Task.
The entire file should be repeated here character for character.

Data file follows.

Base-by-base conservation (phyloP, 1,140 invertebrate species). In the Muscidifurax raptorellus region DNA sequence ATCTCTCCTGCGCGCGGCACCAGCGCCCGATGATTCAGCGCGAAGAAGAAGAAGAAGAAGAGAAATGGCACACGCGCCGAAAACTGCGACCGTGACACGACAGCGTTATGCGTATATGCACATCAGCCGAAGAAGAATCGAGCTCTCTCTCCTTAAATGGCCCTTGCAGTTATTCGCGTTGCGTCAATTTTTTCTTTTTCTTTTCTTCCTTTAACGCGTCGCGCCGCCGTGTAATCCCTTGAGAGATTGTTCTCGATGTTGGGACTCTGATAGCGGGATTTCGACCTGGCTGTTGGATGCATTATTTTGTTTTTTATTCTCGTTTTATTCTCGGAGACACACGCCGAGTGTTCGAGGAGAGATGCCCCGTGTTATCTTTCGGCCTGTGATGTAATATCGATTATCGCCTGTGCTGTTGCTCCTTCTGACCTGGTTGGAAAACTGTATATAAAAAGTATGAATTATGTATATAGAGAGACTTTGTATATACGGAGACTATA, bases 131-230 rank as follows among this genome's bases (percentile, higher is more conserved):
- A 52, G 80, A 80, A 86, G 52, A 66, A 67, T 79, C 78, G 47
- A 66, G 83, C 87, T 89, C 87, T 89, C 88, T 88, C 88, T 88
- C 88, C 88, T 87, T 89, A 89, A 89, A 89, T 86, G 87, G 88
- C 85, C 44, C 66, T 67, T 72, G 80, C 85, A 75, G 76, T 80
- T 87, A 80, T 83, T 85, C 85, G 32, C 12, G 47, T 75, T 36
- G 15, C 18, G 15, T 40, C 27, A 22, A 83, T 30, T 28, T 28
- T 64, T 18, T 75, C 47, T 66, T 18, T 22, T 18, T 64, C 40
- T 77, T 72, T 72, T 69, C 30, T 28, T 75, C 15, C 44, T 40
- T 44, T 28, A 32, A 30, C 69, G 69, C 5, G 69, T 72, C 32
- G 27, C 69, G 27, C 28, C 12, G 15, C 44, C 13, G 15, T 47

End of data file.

Base-by-base conservation (phyloP, 1,140 invertebrate species). In the Muscidifurax raptorellus region DNA sequence ATCTCTCCTGCGCGCGGCACCAGCGCCCGATGATTCAGCGCGAAGAAGAAGAAGAAGAAGAGAAATGGCACACGCGCCGAAAACTGCGACCGTGACACGACAGCGTTATGCGTATATGCACATCAGCCGAAGAAGAATCGAGCTCTCTCTCCTTAAATGGCCCTTGCAGTTATTCGCGTTGCGTCAATTTTTTCTTTTTCTTTTCTTCCTTTAACGCGTCGCGCCGCCGTGTAATCCCTTGAGAGATTGTTCTCGATGTTGGGACTCTGATAGCGGGATTTCGACCTGGCTGTTGGATGCATTATTTTGTTTTTTATTCTCGTTTTATTCTCGGAGACACACGCCGAGTGTTCGAGGAGAGATGCCCCGTGTTATCTTTCGGCCTGTGATGTAATATCGATTATCGCCTGTGCTGTTGCTCCTTCTGACCTGGTTGGAAAACTGTATATAAAAAGTATGAATTATGTATATAGAGAGACTTTGTATATACGGAGACTATA, bases 131-230 rank as follows among this genome's bases (percentile, higher is more conserved):
- A 52, G 80, A 80, A 86, G 52, A 66, A 67, T 79, C 78, G 47
- A 66, G 83, C 87, T 89, C 87, T 89, C 88, T 88, C 88, T 88
- C 88, C 88, T 87, T 89, A 89, A 89, A 89, T 86, G 87, G 88
- C 85, C 44, C 66, T 67, T 72, G 80, C 85, A 75, G 76, T 80
- T 87, A 80, T 83, T 85, C 85, G 32, C 12, G 47, T 75, T 36
- G 15, C 18, G 15, T 40, C 27, A 22, A 83, T 30, T 28, T 28
- T 64, T 18, T 75, C 47, T 66, T 18, T 22, T 18, T 64, C 40
- T 77, T 72, T 72, T 69, C 30, T 28, T 75, C 15, C 44, T 40
- T 44, T 28, A 32, A 30, C 69, G 69, C 5, G 69, T 72, C 32
- G 27, C 69, G 27, C 28, C 12, G 15, C 44, C 13, G 15, T 47